By Terry Duffy
Water, water everywhere, and nowhere to go remains a continuing problem all along the lower Niagara River, from Lewiston out to Youngstown and beyond.
On Lake Ontario, from Youngstown east throughout to the Rochester and Syracuse areas, and up north toward Watertown, states of emergency remain due to ongoing situation of high lake waters, pounding waves and erosion affecting properties.
It's a problem that has carried on for close to a month now, with no end in sight in the near term. The International Joint Commission continues to regulate Lake Ontario levels per its recently enacted - and highly controversial - 2014 Plan between the U.S. and Canada. Lake discharges into the St. Lawrence River system are controlled via the Iroquois and Moses Saunders hydropower dams located to the west and east of Massena, south of Montreal. Both dams are meant to control flooding potential between the lake and Montreal.
For the IJC, it's trying to balance a swollen, 32,000-square-mile Lake Ontario basin brought on by unusually heavy spring rains combined with snow melt - and all the problems that brings - versus creating a certain disastrous flooding situation for thousands downriver in the Ottawa River and greater Montreal areas.
The IJC has stated that letting just one inch of water out of Lake Ontario - which remains more than 3 feet above its December average - would result in nearly a foot of water hitting Montreal with heavy flooding. Its current measures are intended to "prevent several feet of flooding in the Montreal area," according to IJC spokesman Frank Bevacqua, who said this week IJC remains hopeful that, with the Ottawa River having crested, increased outflows out of Lake Ontario could begin.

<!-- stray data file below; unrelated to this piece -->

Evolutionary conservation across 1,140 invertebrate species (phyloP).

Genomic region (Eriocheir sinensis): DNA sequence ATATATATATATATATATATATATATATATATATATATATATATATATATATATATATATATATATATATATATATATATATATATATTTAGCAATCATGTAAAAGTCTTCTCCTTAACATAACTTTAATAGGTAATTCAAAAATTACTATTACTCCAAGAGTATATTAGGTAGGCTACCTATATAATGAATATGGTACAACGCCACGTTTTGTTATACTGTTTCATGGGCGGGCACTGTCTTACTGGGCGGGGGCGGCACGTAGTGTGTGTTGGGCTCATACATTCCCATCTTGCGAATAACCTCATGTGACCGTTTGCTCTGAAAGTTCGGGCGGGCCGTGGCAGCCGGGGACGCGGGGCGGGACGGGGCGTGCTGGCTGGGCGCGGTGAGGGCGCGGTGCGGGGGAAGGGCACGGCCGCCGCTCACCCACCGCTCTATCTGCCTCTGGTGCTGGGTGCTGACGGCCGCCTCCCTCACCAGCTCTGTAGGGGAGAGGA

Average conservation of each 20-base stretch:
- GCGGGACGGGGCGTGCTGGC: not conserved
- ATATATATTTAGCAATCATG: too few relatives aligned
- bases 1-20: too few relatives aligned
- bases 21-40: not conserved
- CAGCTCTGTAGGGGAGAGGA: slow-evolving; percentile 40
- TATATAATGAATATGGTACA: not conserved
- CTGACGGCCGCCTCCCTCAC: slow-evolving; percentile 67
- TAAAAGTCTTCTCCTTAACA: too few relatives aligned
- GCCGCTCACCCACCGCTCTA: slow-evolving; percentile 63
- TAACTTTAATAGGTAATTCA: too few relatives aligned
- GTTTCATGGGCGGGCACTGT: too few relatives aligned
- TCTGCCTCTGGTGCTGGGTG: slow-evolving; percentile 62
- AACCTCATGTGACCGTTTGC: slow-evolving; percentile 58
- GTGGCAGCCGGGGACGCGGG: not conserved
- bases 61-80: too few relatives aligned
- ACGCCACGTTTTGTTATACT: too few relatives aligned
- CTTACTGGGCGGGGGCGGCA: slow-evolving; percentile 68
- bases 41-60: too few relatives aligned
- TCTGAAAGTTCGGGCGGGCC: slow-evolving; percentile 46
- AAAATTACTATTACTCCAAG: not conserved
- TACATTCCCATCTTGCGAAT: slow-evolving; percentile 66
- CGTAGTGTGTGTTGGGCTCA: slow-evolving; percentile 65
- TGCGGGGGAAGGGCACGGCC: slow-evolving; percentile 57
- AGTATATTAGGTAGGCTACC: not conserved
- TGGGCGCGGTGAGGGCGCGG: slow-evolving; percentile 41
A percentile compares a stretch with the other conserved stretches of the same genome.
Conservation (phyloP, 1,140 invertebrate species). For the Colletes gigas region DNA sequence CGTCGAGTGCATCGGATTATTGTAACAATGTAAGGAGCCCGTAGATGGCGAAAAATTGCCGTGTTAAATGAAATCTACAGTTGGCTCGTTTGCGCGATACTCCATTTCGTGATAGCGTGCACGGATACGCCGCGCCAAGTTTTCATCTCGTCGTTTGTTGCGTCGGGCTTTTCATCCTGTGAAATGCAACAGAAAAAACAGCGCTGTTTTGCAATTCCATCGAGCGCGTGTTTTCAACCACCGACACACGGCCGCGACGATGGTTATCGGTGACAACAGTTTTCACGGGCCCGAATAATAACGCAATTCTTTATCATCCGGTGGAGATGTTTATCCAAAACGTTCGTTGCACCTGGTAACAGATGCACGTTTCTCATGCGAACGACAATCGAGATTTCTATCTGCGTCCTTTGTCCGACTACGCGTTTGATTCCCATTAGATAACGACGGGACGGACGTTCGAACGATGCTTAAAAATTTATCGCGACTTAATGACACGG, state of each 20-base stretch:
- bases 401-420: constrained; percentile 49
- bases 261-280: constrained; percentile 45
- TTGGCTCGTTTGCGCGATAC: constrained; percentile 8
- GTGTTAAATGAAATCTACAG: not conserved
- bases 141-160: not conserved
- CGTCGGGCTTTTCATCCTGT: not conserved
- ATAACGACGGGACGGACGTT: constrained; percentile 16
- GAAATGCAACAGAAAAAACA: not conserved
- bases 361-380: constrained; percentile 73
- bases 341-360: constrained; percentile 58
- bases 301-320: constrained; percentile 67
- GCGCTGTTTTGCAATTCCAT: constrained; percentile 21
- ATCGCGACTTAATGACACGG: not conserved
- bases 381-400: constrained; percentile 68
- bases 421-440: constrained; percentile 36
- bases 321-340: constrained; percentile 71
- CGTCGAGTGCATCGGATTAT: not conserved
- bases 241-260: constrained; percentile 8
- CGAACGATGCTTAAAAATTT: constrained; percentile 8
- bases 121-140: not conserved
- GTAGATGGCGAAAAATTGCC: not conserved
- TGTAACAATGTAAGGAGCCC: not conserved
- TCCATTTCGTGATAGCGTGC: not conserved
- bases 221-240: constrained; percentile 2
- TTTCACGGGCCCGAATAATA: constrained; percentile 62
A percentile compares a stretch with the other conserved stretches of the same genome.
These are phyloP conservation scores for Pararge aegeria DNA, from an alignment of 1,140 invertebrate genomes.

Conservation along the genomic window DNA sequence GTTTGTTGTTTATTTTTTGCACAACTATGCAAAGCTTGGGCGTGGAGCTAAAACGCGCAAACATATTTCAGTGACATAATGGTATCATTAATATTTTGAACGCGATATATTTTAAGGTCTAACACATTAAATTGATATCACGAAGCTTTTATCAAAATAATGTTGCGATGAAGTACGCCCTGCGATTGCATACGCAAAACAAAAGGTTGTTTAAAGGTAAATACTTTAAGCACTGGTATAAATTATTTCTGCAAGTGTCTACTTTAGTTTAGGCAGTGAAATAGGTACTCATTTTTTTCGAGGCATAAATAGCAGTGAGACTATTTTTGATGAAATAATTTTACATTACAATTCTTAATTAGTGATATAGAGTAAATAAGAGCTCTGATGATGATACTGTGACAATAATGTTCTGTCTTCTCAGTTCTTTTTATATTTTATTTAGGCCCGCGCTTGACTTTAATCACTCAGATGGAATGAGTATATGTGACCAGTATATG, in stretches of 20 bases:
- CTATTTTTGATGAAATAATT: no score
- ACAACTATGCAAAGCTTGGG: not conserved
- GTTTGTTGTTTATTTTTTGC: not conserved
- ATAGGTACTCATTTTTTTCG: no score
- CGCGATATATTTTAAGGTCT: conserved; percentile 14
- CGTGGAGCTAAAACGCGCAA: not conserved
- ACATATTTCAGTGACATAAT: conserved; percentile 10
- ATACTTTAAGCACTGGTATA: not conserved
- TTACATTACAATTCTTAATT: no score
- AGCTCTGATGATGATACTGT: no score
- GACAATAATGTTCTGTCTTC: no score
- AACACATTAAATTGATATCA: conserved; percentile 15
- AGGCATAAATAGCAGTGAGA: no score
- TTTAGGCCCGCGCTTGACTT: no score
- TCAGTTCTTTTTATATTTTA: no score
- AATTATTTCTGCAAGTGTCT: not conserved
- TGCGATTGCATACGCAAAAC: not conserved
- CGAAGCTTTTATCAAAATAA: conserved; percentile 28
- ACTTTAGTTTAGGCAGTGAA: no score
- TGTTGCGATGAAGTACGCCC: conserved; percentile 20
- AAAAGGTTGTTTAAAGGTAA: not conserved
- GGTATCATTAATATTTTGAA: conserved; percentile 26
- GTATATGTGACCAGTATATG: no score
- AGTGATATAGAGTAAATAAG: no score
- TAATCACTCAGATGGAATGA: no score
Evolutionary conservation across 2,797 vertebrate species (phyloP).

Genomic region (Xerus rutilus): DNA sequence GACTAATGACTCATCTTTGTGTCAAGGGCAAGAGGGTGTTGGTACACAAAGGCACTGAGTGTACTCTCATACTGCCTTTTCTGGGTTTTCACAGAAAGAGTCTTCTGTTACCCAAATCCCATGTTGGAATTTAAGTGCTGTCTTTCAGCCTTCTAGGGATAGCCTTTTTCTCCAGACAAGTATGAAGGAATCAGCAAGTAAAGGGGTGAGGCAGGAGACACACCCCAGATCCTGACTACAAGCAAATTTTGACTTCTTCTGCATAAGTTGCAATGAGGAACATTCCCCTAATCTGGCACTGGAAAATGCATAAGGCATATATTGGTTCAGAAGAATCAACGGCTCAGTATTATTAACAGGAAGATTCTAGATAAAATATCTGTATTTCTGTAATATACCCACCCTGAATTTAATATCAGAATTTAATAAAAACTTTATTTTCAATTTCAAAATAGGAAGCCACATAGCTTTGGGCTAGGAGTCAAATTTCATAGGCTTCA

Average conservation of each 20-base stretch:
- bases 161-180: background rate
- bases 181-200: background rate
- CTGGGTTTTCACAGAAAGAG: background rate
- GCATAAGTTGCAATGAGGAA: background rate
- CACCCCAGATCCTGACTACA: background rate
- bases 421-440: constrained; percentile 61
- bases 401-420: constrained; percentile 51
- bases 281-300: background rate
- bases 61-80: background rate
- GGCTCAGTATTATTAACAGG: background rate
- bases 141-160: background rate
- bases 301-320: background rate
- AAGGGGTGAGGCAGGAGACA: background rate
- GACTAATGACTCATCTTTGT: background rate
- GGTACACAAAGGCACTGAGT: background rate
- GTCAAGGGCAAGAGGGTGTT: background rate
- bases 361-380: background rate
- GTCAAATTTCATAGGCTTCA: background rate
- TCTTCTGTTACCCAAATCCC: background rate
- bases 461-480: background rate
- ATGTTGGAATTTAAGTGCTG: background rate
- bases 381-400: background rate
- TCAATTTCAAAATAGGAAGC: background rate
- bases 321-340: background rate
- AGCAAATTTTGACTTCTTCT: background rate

The problem is we are now into mid-May, with the Memorial Day weekend approaching and a typically very busy summer season ahead. And all river and shore interests remain in a difficult situation, with most now scrambling just to cope.
"My stairs are taking a beating and the beach is gone," said River Road resident Joe Belone, who questioned why boat traffic in the river is being allowed at all.
The photo of Whirlpool Jet Boat Tours on Thursday.
In the Village of Lewiston, municipal engineers Nussbaumer & Clarke Inc. submitted a report late last week detailing concerns about the state of the docks behind Water Street Landing on Water Street. They suggested the marina is not safe in its present condition.
The report stated docks are in a dilapidated state, the structure is compromised in a number of areas, and tripping hazards exist. As it stands now, the village docks are closed. Orange fencing, police tape and a barricade are present to dissuade boaters.
Next door, Whirlpool Jet Boat Tours is open and operational. The company has created a temporary raised ramp, partly comprised of a floating dock used in years past for its paddlewheeler.
On Monday, WJBT sent the municipality an indemnification "hold harmless" agreement. The letter stated Niagara Gorge Jet Boating Ltd. (WJBT), "holds harmless the Village of Lewiston from any and all claims" that might be made against the village arising "out of (WJBT's) use of the docks and adjacent waterfront where the commercial slips and public docks are located" in the village.
Trustees said the agreement does not have a time limit. The Village Board said it retains the right to revisit the WJBT dock situation and take further action to ensure pedestrian safety, if necessary. Department of Public Works Superintendent Terry Brolinski will monitor the situation.
"We're just looking out for the welfare of the people that are using it, as well as the liability on the Village of Lewiston," Mayor Terry Collesano said following the board's monthly meeting this week.
"We do have an extraordinary situation here and, again, Whirlpool is responding to that by doing the things that we can do," WJBT owner John Kinney said at the meeting.
It was there that some residents expressed concern over the speed at which jet boats are going as they pass by the village.
Tom Franklin of Lower River Road said, "They're just tearing the whole bank up. I probably lost, in the last maybe two weeks ... three feet."
He specifically called out Niagara Jet Adventures, as did Water Street residents Harry and Suzanne Buckholtz.